The New Fox Business Channel Averages 6,900 Viewers
Matthew C. Nisbet, Ph.D. is Associate Professor of Communication Studies, Public Policy, and Urban Affairs at Northeastern University. Nisbet studies the role of communication and advocacy in policymaking and public affairs, focusing on debates over over climate change, energy, and sustainability. Among awards and recognition, Nisbet has been a Visiting Shorenstein Fellow on Press, Politics, and Public Policy at Harvard University's Kennedy School of Government, a Health Policy Investigator at the Robert Wood Johnson Foundation, and a Google Science Communication Fellow. In 2011, the editors at the journal Nature recommended Nisbet's research as “essential reading for anyone with a passing interest in the climate change debate,” and the New Republic highlighted his work as a “fascinating dissection of the shortcomings of climate activism."
The first two months that the new Fox Business Channel was on the air, it averaged a mere 6,900 viewers on any given weekday. The handful of viewers for the new Fox venture equals about 2% of the audience for its chief rival CNBC News.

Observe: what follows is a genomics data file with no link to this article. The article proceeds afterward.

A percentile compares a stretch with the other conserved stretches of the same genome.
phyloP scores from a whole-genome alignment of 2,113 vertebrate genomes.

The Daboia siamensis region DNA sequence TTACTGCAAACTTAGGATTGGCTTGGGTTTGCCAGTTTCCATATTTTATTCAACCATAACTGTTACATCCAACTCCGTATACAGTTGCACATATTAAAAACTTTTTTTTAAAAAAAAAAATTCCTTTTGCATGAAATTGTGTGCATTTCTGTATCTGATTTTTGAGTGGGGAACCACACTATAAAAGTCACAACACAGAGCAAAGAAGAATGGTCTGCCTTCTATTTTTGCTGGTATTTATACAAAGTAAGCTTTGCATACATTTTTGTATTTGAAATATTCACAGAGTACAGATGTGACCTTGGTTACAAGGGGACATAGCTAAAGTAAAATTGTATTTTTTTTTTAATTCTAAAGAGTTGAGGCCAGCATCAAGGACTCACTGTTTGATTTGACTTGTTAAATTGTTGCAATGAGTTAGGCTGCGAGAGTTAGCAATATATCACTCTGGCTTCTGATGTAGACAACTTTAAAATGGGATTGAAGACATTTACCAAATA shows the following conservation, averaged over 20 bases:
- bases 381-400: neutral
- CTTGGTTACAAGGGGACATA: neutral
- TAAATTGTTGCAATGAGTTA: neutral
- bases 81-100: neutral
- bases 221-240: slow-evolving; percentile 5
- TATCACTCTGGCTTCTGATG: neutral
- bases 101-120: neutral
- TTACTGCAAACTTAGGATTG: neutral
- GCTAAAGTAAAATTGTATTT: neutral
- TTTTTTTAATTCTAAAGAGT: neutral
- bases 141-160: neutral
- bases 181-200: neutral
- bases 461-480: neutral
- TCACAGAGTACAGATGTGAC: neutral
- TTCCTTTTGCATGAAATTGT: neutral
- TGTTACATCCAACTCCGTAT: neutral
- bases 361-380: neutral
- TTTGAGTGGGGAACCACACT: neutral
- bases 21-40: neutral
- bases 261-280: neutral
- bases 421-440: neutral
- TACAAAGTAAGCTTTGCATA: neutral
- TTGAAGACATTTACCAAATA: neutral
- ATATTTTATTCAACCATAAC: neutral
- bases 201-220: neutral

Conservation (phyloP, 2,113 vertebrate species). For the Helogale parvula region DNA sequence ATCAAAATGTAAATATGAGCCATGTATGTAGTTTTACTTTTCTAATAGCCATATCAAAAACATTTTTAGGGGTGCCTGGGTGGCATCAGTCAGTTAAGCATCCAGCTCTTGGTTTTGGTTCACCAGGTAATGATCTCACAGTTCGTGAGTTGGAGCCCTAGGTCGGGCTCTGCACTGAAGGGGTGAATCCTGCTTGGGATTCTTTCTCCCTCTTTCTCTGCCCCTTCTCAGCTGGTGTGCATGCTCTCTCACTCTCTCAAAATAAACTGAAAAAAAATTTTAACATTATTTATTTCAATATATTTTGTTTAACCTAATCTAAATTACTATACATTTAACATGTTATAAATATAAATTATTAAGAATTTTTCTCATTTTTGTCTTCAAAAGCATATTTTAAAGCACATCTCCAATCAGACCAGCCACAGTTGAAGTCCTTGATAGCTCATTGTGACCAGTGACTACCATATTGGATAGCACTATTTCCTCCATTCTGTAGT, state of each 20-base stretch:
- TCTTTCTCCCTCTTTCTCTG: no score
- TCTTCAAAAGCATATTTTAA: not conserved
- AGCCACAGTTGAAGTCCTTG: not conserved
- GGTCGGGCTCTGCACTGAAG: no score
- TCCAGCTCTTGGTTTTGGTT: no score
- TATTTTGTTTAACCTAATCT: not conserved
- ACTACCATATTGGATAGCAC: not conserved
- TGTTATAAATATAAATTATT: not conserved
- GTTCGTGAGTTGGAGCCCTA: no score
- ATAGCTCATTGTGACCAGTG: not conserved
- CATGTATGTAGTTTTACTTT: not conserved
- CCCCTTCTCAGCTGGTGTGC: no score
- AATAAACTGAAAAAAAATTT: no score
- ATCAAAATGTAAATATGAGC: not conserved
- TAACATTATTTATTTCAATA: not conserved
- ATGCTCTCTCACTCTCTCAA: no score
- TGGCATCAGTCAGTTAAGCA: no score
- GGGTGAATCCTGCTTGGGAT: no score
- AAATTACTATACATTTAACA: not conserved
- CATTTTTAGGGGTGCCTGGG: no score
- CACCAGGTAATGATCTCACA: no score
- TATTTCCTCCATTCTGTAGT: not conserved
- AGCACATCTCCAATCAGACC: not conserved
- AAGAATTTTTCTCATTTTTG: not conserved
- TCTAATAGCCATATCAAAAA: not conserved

With so many structural challenges plaguing Americans' ability to get ahead in the economy, it's likely that the Fox Business Channel's narrow focus on personal responsibility is not a credible sell with audiences.
The ability to speak clearly, succinctly, and powerfully is easier than you think
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Detailed (and beautiful) information on 57 million crop fields across the U.S. and Europe are now available online.
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What defines a dark horse? The all-important decision to pursue fulfillment and excellence.
When we first set the Dark Horse Project in motion, fulfillment was the last thing on our minds. We were hoping to uncover specific and possibly idiosyncratic study methods, learning techniques, and rehearsal regimes that dark horses used to attain excellence. Our training made us resistant to ambiguous variables that were difficult to quantify, and personal fulfillment seemed downright foggy. But our training also taught us never to ignore the evidence, no matter how much it violated our expectations.
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